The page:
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|Title:||Freighter Airplane Cargo Fire Risk, Benefit and Cost Model (Model Version 5)|
|Author:||R.G.W. Cherry & Associates Limited|
The FAA, Transport Canada, and the UK CAA jointly developed a Risk and Benefit Cost Model to assess the likely number of U.S.-registered freighter fire accidents, and the Benefit Cost Ratio associated with seven mitigation strategies identified by the FAA. This report is structured to explain the data used by the Model Version 5, its algorithms, and the way in which the model may be used.
Model Version 5 is a development of earlier models. Extra functionality has been added and data are now appropriate to the U.S.-registered freighter fleet in 2011.
The model addresses the potential fire threat from all forms of cargo, including that from the bulk shipment of lithium batteries (primary and secondary) since it is considered they are likely to have had a contribution to two of the five freighter fire accidents that have occurred on U.S.-registered airplanes. The model displays the number of accidents through to 2021, and costs, benefits and the benefit cost ratios through to 2026.
The model predicts that the average number of total accidents likely to occur during the next 10 years, 2012 to 2021, if no mitigation action is taken, is approximately 6, ranging from 2 to 12, at 95% percent confidence interval. If no mitigation action is taken, accident costs are likely to average approximately $50 million (U.S.) per annum over the period 2012 to 2026. The primary contribution to freighter fire accident costs is the value of the airplane - with values of approximately 90% of the total accident cost for the larger freighter airplanes. However, the model predictions of accident costs are based on the assumption that the composition of the U.S.-registered freighter fleet will be largely unchanged from 2011 through 2026 in terms of the size and value of airplanes.
The costs of implementing the proposed mitigation strategies are currently not known to a sufficient level of accuracy to make accurate determinations of benefit cost ratios. However, the model has been constructed to allow user inputs of costs once they become available.
|Title:||Principles and Practice of Microscale Combustion Calorimetry|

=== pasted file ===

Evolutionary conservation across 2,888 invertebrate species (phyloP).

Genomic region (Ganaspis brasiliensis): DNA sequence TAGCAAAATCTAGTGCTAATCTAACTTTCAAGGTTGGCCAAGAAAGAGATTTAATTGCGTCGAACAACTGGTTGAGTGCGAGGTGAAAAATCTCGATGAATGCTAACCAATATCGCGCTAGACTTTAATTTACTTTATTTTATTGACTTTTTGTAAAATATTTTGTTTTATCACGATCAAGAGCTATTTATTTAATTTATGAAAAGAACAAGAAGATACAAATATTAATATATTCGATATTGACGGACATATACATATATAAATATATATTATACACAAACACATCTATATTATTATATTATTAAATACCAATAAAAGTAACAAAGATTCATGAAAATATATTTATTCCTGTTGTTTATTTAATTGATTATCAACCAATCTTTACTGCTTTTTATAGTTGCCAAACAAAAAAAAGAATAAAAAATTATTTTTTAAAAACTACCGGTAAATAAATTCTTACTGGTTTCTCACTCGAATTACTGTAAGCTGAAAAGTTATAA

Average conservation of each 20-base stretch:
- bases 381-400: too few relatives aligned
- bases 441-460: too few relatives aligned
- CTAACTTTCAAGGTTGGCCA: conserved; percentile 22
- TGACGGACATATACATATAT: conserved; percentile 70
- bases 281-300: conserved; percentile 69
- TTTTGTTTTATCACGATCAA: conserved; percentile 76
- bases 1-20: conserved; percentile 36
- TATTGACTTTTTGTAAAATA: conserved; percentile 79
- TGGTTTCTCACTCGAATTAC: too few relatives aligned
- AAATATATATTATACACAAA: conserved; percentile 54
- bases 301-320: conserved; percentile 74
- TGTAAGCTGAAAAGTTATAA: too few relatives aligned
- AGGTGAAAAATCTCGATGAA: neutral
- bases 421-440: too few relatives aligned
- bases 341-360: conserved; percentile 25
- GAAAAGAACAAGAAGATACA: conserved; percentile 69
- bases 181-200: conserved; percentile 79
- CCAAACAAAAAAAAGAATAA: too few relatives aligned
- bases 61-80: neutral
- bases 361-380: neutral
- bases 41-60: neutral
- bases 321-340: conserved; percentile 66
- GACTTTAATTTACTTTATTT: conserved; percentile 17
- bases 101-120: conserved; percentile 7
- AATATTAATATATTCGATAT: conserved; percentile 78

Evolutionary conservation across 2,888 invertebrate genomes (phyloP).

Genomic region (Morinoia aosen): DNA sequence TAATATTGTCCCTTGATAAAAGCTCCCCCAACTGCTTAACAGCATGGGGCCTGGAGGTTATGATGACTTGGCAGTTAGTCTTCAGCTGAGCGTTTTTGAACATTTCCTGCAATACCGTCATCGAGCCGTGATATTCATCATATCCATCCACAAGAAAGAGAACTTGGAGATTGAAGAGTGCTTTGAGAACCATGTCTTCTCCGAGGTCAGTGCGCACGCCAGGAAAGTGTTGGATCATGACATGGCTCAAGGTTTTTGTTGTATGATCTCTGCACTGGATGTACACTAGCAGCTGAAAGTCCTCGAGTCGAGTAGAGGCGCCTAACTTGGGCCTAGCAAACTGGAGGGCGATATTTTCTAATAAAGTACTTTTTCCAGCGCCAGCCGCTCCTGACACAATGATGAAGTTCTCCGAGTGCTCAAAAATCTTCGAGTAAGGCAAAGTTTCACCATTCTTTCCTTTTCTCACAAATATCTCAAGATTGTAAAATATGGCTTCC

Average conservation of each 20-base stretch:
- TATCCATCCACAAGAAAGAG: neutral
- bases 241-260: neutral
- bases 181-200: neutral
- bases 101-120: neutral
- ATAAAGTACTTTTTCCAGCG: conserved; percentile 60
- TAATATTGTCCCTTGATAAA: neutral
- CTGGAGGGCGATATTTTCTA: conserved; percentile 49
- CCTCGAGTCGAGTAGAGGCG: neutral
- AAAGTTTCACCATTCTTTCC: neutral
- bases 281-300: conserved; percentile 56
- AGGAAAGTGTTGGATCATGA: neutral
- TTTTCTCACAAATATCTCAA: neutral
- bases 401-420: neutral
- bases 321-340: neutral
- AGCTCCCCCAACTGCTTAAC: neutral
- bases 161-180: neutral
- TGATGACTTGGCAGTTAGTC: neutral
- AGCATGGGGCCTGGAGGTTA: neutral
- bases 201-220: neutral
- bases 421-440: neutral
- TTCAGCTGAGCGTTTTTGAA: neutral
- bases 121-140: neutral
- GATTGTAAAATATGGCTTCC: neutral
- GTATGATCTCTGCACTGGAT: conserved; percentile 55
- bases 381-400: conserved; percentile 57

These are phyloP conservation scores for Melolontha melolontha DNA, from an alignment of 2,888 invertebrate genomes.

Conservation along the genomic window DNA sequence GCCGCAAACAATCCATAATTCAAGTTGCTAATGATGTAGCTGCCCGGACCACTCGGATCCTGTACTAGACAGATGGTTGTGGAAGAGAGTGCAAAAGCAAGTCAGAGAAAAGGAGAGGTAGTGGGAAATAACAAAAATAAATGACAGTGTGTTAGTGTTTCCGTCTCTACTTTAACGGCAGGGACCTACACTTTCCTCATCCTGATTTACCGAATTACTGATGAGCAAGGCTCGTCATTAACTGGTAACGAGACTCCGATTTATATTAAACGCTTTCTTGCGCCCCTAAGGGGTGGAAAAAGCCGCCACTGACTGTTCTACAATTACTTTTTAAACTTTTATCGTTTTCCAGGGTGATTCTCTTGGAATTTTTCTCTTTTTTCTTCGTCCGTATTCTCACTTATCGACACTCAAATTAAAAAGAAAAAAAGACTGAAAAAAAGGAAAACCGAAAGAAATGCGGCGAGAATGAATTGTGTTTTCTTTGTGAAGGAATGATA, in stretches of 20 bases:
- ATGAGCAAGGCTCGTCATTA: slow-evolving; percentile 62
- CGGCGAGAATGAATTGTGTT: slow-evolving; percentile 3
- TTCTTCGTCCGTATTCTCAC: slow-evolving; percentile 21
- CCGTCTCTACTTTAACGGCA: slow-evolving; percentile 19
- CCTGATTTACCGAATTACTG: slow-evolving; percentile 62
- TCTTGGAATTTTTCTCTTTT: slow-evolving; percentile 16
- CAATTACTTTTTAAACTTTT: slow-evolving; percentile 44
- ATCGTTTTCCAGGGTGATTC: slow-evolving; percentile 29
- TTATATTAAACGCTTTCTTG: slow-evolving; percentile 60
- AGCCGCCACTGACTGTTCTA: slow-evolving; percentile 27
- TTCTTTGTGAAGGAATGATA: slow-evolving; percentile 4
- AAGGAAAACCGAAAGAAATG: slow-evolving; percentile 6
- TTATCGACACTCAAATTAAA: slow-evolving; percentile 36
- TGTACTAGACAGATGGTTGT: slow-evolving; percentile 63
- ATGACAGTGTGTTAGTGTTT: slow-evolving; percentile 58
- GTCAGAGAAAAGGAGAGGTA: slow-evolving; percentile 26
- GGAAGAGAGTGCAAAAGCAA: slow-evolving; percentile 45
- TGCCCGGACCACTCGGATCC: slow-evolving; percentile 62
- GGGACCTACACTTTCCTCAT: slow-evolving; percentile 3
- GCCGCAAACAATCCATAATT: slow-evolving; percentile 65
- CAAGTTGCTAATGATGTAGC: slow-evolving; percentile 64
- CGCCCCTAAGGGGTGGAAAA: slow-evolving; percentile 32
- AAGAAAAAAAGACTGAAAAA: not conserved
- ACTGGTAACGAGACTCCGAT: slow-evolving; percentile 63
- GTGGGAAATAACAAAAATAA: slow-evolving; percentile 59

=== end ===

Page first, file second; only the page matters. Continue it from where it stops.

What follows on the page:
|Author:||Richard E. Lyon, Richard N. Walters, Stanislav I. Stoliarov, and Natallia Safronava|
The principles and practice of pyrolysis combustion flow calorimetry as embodied in the Federal Aviation Administration microscale combustion calorimeter (MCC) are reviewed to produce a technical basis for a standard set of operating parameters and procedures that produce accurate, repeatable, and reproducible thermal combustion properties of materials as codified in the American Society for Testing and Materials (ASTM) D7309 Standard Test Method for Determining Flammability Characteristics of Plastics and Other Solid Materials Using Microscale Combustion Calorimetry. The relationship between MCC thermal combustion properties of materials and the results of fire and flammability tests are presented and discussed.
|Title:||Two-Dimensional Model of Burning for Pyrolyzable Solids|
|Author:||Stanislav I. Stoliarov, Isaac T. Leventon, Richard E. Lyon|
A quantitative understanding of the processes that take place inside a burning material is critical for predicting the ignition and growth of fires. To improve this understanding and enable predictive modeling, a numerical pyrolysis solver called ThermaKin was developed. This solver computes the transient rate of gaseous fuel production from fundamental physical and chemical properties of constituents of a pyrolyzing solid. It was successfully applied to the combustion simulation of a broad range of materials. One limitation of ThermaKin was that it could handle only one-dimensional burning problems. As a consequence, flame spread, which is an important contributor to fire growth, could not be simulated. This technical note presents a new computational tool, ThermaKin2D, that expands the ThermaKin model to two dimensions and combines it with a flexible analytical representation of a surface flame. It is expected that this tool will enable highly accurate simulations of flame-spread dynamics. This technical note contains a description of this new computation tool, reports results of a series of verification exercises, and demonstrates some of the ThermaKin2D capabilities.